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Aug. 18, 1997.
Mercenaries commanded by a key ally of the Israeli government shelled the Lebanese port city of Sidon, 25 miles south of Beirut today, Monday, Aug. 18, 1997, killing at least six civilians and injuring more than three dozen.
The bombardment was the first upon Sidon since the Israeli invasion of Lebanon in April 1996. The shelling of Sidon was conducted by Israeli-financed mercenaries from Jezzine, a region that lies north of the zone that the Israeli army and its mercenary allies illegally occupy in southern Lebanon.
The Jezzine forces are commanded by Israeli puppet Gen. Antoine Lahd, the war criminal who also commands the so-called South Lebanon Army, a brutal force that operates side-by-side with Israeli troops in Israeli-occupied Lebanon.
A resident of Sidon, Lebanon helps his elderly mother flee an artillery bombardment by Israeli mercenaries that fell on the downtown section of the port city on Aug. 18, 1997. The shelling killed six people and wounded three dozen.
It was not clear why the pro-Israeli mercenaries decided to shell downtown Sidon, but the Lebanese city is one where support for the Palestinians runs deep and where many roadside signs and statues honor Palestinians slain by Israeli forces.
Monday afternoon's artillery bombardment came in three separate rounds, with shells striking Sidon and its suburbs and at least two slamming into crowded areas near the city's heart.
The Israelis pay, train, supply, and direct Lahd's forces. "...I can understand what he (Lahd) did," Gen. Amiram Levine, who heads Israel's Northern Command, told the N.Y. Times in its Aug. 19, 1997 edition. Brig. Gen. Oded Ben Ami, the chief Israeli army spokesman, when asked about the shelling of Sidon, told the Times, "I don't want to get involved in a Lebanese affair." Israeli television reported on Monday night that Defense Minister Yitzhak Mordechai had sharpened his instructions to Lahd and his forces in the aftermath of the killings in Sidon.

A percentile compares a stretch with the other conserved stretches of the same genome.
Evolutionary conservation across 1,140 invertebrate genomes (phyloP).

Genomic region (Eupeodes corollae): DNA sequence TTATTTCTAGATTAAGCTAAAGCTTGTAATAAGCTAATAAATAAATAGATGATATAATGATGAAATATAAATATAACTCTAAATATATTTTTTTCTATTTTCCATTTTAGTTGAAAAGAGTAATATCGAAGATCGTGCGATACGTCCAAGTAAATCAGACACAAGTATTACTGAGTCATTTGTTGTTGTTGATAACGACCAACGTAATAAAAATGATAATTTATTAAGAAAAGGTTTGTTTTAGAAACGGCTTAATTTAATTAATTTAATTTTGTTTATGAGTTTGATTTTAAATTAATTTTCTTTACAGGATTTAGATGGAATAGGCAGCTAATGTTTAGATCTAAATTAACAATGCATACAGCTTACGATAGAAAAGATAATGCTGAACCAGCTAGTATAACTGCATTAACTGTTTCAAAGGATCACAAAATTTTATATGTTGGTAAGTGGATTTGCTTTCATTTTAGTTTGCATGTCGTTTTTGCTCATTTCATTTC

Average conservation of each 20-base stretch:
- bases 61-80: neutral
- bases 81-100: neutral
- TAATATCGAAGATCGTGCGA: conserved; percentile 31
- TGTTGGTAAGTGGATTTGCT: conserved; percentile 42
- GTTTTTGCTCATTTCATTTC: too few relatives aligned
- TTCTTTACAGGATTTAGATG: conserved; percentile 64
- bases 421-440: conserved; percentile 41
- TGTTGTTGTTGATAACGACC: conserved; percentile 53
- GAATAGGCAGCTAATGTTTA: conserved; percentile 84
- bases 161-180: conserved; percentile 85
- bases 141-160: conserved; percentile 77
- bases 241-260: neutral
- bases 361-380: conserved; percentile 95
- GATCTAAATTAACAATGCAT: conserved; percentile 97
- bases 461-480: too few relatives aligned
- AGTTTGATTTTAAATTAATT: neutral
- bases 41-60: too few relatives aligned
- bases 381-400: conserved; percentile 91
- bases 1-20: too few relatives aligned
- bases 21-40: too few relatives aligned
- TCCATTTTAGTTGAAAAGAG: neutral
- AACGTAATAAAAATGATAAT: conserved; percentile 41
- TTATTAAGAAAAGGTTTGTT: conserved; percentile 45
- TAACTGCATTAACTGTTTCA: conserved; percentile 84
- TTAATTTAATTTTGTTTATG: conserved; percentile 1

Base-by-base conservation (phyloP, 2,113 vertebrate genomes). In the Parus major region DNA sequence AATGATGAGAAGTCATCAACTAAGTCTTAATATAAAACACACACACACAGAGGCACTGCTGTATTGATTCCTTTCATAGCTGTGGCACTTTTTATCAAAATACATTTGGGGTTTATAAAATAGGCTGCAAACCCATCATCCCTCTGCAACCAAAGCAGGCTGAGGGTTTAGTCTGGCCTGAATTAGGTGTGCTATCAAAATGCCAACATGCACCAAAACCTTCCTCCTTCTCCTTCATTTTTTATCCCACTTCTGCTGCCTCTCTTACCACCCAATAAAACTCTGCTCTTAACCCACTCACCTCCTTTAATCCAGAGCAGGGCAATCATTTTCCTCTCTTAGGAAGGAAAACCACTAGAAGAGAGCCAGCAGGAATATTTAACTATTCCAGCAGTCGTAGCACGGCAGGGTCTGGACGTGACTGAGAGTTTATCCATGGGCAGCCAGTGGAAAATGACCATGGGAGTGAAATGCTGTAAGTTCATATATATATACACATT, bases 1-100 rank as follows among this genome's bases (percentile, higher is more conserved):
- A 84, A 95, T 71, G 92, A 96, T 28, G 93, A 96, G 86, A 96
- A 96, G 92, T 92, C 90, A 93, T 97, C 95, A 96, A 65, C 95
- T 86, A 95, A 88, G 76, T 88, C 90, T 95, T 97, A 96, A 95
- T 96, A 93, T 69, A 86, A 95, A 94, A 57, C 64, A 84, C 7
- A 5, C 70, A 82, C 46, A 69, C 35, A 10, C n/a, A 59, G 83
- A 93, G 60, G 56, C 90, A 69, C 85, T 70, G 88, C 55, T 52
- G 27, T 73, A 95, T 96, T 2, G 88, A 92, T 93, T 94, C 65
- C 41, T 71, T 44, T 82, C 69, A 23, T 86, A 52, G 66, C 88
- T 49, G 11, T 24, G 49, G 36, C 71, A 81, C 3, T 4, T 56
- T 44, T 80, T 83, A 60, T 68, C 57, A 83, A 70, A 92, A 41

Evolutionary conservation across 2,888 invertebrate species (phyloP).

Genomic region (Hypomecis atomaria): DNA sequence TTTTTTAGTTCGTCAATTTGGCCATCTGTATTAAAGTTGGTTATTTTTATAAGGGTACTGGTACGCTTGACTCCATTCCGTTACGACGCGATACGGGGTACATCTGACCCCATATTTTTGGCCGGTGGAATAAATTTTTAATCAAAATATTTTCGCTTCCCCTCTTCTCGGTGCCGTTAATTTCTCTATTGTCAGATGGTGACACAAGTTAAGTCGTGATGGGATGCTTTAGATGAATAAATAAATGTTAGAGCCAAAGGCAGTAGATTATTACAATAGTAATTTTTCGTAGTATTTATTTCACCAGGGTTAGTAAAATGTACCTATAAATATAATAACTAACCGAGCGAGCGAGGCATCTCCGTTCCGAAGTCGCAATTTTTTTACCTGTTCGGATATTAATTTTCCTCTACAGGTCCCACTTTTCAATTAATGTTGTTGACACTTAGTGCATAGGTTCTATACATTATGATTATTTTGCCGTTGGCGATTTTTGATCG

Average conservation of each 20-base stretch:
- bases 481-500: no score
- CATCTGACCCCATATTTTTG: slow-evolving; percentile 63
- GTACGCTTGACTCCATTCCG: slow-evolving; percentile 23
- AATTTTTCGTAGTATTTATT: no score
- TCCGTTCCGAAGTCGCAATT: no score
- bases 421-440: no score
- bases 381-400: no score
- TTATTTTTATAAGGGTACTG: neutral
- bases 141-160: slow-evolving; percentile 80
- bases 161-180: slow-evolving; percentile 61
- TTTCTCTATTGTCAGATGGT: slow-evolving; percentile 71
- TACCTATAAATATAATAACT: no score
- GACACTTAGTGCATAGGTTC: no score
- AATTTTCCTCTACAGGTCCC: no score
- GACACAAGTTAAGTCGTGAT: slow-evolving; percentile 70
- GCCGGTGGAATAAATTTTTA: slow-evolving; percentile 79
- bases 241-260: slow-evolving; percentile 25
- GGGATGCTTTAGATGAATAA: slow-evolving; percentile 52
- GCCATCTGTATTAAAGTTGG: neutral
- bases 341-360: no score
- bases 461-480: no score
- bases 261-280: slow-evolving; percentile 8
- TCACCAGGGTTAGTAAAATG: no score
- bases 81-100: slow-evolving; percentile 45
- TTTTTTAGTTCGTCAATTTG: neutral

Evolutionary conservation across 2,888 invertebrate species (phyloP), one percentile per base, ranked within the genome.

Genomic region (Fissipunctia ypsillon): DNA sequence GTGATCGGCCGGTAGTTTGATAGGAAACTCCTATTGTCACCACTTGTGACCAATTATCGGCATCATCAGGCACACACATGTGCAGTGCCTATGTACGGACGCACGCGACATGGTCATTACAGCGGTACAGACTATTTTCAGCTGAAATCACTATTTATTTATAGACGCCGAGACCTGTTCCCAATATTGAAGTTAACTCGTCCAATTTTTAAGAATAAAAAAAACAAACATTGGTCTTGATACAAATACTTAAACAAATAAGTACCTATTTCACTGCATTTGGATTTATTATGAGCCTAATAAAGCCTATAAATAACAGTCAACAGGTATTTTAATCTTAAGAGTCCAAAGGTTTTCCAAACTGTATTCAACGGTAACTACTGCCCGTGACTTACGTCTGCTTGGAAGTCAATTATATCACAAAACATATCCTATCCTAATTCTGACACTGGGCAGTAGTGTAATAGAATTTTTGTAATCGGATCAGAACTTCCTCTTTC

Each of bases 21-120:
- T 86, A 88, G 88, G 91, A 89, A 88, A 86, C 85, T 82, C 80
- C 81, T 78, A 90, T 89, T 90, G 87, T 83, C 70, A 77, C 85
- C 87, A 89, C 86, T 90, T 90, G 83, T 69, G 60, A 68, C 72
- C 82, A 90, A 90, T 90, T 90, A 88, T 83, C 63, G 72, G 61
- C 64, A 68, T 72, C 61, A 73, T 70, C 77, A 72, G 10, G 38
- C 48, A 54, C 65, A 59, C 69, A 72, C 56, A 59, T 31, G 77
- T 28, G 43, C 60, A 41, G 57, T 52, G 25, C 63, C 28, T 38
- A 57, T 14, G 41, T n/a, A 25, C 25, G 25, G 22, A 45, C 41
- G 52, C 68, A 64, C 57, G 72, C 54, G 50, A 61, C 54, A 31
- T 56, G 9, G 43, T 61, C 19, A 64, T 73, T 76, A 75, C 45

Scenes of the carnage in Sidon broadcast on television were certain to remind Lebanese of Israel's bombardment in April 1996 of a U.N. camp in the village of Qana that killed an estimated 100 civilians.
The existence of the pro-Israeli enclave in Jezzine is the legacy of the 1982 invasion in which Israeli forces terror-bombed Beirut for weeks in the summer of 1982. Among the mercenaries who sided with the Israelis then were Lahd's forces, including a large contingent from Jezzine.
In 1985, after committing numerous atrocities, the Israelis were pressured to withdraw from Beirut and their forces were then concentrated in an occupation zone in a swath of southern Lebanon that in some cases is just eight miles wide. Pro-Zionist Lebanese mercenaries withdrew with them to create Lahd's South Lebanon Army and northern Jezzine militia, which have since fought side by side with Israeli troops against the people of Lebanon.
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